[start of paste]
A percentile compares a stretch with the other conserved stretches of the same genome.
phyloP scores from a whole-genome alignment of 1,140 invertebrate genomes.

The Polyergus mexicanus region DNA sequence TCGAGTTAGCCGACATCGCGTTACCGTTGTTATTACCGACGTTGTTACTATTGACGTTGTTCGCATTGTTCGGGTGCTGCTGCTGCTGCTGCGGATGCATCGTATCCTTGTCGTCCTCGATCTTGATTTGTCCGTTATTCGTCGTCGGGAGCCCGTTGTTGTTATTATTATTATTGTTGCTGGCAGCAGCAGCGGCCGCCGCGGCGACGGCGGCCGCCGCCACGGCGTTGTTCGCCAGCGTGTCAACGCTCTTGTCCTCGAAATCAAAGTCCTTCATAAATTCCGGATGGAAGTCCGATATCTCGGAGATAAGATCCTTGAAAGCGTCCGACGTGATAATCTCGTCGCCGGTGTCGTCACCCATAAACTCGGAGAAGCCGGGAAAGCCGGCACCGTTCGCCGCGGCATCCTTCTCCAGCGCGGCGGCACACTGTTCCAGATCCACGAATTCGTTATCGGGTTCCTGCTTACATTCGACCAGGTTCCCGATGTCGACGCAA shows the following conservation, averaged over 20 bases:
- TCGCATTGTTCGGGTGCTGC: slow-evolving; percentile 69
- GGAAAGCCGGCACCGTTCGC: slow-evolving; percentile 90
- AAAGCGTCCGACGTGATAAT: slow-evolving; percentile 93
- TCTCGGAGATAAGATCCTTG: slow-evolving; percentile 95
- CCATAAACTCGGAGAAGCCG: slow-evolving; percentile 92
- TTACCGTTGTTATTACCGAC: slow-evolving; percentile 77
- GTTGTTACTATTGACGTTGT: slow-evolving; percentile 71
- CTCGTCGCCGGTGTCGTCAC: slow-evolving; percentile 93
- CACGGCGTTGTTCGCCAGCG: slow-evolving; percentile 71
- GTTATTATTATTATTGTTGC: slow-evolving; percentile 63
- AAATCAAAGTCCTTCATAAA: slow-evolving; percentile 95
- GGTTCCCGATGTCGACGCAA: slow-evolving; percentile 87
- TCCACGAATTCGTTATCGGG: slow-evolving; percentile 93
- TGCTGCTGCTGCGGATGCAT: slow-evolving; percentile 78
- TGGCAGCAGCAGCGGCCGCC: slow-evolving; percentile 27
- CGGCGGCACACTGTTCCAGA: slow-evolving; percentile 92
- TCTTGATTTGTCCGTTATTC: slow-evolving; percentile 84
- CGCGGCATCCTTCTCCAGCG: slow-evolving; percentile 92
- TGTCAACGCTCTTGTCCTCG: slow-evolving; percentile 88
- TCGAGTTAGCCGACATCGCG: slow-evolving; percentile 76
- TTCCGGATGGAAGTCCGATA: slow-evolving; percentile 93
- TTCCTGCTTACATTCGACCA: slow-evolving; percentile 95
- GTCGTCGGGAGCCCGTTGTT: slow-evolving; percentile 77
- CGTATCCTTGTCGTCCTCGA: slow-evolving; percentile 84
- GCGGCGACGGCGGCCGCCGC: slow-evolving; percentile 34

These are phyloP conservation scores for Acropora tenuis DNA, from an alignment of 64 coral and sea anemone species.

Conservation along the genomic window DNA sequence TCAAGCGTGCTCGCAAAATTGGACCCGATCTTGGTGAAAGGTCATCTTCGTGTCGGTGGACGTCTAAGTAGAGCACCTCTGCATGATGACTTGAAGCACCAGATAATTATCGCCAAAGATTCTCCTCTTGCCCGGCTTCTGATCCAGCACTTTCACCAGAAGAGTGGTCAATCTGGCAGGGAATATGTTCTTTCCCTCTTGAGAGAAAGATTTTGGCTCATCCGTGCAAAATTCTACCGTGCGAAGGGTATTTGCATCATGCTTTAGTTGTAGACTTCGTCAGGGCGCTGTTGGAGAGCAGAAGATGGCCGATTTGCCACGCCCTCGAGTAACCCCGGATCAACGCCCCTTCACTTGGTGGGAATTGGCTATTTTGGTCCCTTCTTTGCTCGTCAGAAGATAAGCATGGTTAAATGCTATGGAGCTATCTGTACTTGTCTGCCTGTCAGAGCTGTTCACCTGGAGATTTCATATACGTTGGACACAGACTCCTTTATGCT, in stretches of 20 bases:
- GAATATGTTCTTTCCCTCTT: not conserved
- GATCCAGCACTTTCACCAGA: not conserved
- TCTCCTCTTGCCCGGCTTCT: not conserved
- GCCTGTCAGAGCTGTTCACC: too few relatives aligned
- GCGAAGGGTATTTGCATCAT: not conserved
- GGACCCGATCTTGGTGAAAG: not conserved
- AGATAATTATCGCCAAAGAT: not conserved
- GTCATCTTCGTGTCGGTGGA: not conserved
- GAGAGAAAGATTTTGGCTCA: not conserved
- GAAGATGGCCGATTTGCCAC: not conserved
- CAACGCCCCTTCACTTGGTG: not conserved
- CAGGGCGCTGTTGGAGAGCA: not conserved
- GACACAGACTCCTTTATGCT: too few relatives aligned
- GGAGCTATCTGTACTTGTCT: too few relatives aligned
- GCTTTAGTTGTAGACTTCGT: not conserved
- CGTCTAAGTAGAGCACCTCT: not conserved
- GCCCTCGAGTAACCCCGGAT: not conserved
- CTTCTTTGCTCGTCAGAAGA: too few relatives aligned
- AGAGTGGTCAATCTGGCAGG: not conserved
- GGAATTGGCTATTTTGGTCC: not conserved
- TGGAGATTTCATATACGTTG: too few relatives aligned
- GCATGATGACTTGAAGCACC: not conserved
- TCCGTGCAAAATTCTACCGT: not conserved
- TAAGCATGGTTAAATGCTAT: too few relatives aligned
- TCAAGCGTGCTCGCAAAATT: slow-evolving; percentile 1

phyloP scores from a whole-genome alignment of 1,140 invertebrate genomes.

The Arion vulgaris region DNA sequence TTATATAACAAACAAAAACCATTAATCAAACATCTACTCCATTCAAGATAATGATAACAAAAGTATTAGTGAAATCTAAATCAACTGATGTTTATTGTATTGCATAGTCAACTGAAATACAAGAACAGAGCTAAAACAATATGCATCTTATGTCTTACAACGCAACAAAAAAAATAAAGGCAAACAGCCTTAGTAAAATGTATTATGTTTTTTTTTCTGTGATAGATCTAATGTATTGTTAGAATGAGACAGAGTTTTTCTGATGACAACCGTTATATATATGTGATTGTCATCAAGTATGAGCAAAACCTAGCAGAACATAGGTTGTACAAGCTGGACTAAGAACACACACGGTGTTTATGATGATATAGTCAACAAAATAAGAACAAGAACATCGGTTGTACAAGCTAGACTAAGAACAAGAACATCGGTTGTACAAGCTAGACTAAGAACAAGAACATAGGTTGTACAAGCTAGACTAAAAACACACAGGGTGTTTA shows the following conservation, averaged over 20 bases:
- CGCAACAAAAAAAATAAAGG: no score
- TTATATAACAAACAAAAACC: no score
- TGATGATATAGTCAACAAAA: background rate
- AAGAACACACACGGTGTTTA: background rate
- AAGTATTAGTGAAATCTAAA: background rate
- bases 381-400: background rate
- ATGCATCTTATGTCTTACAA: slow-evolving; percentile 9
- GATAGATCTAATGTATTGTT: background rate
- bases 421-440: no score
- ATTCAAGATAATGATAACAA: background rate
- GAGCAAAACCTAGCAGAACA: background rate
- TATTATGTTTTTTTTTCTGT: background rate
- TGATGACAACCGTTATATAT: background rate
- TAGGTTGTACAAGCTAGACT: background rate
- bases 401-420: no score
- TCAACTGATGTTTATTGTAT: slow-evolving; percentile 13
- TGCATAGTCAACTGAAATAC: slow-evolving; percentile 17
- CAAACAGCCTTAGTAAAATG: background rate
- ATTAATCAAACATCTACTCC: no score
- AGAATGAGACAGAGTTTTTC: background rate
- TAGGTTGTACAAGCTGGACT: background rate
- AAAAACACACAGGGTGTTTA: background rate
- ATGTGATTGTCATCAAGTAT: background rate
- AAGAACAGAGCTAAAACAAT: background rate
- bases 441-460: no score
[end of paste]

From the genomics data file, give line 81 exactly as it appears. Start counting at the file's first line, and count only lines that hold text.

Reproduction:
- AAGAACAGAGCTAAAACAAT: background rate